Hand Axe Vs Hatchet: Is There A Difference?

Hatchet in Firewood

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Many people believe hand axes and hatchets are different names for the same tool. In reality, they are distinctly separate tools that are each used for varying workloads. They also have their own advantages and disadvantages relating to their appearance and purpose.

The primary differences between hand axes and hatchets are in their purpose and appearance. Hand axes are larger and heavier than hatchets. As such, they are also meant for intermediate chopping jobs, such as splitting firewood.

Looking at the similarities between hand axes and hatchets, it’s easy to see how and why people often mix these two tools up. But once you dive into the differences between these tools, you’ll never again mistake one for the other.

Similarities Between Hand Axes And Hatchets

There are many similarities between hand axes and hatchets, leading many people to think of them as interchangeable tools. The two primary similarities that lead to this confusion are:

  • Purpose – Both a hand axe and a hatchet are tools primarily used for cutting wood.
  • Appearance – Both tools are traditionally made of a steel head with a sharp edge (called a ‘bit’) attached to a wood or composite handle.

But even though hand axes and hatchets look alike and perform the same basic functions, they are two distinct tools.

As such, it’s useful to understand the differences between hand axes and hatchets. Keep reading to learn more about what they are and when they should be used.

Learning the basic anatomy of an axe will help you in understanding the terminology on this page.

Differences Between Hand Axes And Hatchets

In an interesting twist, the main differences between hand axes and hatchets are the same areas wherein their similarities lie: purpose and appearance.

Hand axes are better for intermediate chopping jobs, while hatchets are best used for light chopping.

You can also easily tell the difference between a hand axe and a hatchet if you look at specific elements of their appearance:

  • Size – A hand axe will still be reminiscent of a regular axe; it will be hefty and nearly as long as an axe. But a hatchet will comfortably fit in one hand and will be small, closer in size to a hammer. If you can easily slip the tool on a belt holster, it’s a hatchet.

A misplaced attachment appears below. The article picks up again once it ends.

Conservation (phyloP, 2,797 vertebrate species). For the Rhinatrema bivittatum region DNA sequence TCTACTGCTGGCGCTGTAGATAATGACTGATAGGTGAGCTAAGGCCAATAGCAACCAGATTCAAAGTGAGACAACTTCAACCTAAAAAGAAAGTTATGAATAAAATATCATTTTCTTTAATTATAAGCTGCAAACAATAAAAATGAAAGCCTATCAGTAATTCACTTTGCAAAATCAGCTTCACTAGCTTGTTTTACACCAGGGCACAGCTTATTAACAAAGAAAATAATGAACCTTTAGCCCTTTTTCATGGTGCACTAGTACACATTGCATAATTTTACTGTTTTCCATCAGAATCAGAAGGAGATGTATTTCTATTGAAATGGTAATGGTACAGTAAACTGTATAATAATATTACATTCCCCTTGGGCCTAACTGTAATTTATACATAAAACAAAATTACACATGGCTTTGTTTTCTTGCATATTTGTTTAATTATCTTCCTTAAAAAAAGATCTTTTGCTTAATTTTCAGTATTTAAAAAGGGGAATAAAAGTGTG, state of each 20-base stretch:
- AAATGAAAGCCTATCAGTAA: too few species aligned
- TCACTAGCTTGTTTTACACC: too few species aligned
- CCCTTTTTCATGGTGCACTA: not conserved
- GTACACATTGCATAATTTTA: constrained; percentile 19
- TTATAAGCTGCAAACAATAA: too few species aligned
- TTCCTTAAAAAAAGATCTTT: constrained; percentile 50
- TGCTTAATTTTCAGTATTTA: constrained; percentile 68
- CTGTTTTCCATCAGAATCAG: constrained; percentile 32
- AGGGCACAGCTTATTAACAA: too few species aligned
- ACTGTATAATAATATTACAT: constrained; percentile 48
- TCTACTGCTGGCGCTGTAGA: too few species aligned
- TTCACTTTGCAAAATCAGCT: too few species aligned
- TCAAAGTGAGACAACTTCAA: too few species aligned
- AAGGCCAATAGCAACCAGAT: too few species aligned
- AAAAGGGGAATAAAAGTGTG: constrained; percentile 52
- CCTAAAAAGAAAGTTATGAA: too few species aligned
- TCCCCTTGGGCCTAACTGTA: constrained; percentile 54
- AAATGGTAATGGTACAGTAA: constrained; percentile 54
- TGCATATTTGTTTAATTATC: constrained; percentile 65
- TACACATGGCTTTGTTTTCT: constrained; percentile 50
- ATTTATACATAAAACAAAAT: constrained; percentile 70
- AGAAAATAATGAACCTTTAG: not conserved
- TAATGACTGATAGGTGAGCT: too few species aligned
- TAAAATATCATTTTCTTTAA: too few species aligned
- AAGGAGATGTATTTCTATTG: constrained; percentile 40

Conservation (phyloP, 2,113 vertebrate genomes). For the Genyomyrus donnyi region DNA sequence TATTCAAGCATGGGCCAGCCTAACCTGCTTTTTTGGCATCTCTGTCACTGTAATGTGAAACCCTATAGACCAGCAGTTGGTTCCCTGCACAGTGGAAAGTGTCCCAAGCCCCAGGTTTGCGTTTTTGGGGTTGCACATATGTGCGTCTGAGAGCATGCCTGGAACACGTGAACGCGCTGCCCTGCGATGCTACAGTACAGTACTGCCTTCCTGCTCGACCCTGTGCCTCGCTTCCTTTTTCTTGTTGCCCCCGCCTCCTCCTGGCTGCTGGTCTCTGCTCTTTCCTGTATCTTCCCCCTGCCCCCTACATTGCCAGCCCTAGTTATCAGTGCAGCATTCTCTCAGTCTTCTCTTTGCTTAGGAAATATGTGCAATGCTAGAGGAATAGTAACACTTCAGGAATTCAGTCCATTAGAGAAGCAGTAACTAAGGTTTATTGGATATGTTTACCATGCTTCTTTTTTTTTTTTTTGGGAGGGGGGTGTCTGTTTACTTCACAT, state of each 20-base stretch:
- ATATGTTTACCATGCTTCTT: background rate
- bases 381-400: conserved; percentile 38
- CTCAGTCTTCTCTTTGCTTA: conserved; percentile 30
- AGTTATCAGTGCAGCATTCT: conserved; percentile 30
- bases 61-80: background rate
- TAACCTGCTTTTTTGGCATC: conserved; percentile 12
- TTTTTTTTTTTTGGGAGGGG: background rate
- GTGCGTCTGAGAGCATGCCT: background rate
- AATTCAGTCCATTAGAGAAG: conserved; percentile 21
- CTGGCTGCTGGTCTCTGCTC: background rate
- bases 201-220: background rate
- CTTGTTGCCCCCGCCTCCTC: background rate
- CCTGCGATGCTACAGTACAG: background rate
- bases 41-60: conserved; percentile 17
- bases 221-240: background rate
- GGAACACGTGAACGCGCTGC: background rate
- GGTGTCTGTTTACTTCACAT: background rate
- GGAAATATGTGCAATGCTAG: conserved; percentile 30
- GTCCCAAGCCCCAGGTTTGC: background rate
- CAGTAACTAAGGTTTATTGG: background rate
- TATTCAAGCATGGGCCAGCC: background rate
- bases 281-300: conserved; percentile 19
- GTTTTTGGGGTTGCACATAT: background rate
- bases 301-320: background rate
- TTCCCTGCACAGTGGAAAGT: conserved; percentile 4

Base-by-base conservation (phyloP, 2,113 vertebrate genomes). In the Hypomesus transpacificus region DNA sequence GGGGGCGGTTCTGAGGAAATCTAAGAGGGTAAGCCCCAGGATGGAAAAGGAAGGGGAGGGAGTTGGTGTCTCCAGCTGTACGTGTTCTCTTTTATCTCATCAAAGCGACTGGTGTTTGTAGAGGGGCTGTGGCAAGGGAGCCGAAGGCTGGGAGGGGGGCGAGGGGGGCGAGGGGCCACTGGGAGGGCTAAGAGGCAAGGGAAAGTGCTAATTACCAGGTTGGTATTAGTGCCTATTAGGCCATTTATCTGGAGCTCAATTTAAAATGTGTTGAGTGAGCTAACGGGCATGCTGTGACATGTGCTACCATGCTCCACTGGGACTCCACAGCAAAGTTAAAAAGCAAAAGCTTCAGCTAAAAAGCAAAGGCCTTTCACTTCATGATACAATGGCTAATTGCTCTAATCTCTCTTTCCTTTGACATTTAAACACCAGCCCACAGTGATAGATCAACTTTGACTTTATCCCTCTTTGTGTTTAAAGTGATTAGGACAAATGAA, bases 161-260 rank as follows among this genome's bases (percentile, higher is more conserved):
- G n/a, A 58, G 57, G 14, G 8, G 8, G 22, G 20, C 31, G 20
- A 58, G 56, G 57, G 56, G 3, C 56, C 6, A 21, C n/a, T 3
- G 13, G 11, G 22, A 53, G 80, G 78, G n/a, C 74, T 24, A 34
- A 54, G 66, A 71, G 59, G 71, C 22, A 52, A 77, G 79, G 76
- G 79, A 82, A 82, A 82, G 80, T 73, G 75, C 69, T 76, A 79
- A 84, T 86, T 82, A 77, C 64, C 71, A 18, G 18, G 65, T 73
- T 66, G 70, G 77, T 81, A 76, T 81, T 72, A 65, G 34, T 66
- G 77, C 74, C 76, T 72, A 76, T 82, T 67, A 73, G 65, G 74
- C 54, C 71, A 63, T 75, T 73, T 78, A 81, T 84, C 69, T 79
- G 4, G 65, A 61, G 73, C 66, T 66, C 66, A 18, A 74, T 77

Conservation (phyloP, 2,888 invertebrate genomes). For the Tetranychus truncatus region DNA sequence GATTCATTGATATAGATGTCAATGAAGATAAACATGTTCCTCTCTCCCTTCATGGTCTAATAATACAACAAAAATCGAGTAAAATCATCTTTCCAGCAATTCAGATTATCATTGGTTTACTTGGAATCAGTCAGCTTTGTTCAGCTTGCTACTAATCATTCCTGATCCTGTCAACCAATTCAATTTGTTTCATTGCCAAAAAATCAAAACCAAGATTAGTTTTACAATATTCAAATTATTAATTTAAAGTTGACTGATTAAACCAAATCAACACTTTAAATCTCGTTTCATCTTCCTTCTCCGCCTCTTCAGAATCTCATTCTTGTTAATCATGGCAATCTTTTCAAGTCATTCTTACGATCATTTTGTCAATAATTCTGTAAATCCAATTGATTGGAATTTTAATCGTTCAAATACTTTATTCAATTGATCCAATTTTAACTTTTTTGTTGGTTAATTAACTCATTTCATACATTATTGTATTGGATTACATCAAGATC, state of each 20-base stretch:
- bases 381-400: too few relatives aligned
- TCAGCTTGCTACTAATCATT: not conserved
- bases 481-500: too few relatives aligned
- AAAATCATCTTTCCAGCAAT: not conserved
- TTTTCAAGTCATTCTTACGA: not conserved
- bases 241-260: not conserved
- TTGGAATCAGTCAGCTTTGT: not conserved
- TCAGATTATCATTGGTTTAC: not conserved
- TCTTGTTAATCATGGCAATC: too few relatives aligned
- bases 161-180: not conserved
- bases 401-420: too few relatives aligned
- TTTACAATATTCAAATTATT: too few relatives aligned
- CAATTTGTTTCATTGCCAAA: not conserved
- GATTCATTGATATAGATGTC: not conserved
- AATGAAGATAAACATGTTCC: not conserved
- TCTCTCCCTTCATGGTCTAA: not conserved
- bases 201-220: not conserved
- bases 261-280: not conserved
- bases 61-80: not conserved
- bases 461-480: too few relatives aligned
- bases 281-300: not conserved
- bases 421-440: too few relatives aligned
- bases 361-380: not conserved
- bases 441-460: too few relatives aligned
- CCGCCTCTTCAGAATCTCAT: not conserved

• Shaft Design – Hand axe shafts aren’t typically angled, but instead meet the head at nearly a 90-degree angle. Conversely, hatchet shafts tend to curve forward, placing the head almost flush with the lower handle’s forward-most point.
  • Head Shape – Heads on hand axes are usually larger and only slightly taper from the bit to the opposite end of the head. Conversely, hatchets generally have more narrow heads with a small body and large bit, creating a more drastic taper.

Unless you have two tools to compare side-by-side, your best bet to tell the difference between a hand axe and a hatchet is to look at their size (i.e., shaft length).

Hand Axes

Hult's Bruk Carpenter's Axe
A great example of a hand axe can be seen here with Hult’s Bruk’s “Carpenter’s Axe”. Photo credit: Hult’s Bruk

Hand axes are a smaller variant of the regular axe, but are still larger than hatchets. In essence, they  are the ‘middle ground.’

Also known as camping axes, hand axes are roughly two-thirds of the size of a regular axe, but twice the size of a hatchet.

This means they have less striking power but more versatility in terms of cutting angles and leverage than a regular axe. But in turn, the longer shaft means that hand axes are less versatile than hatchets.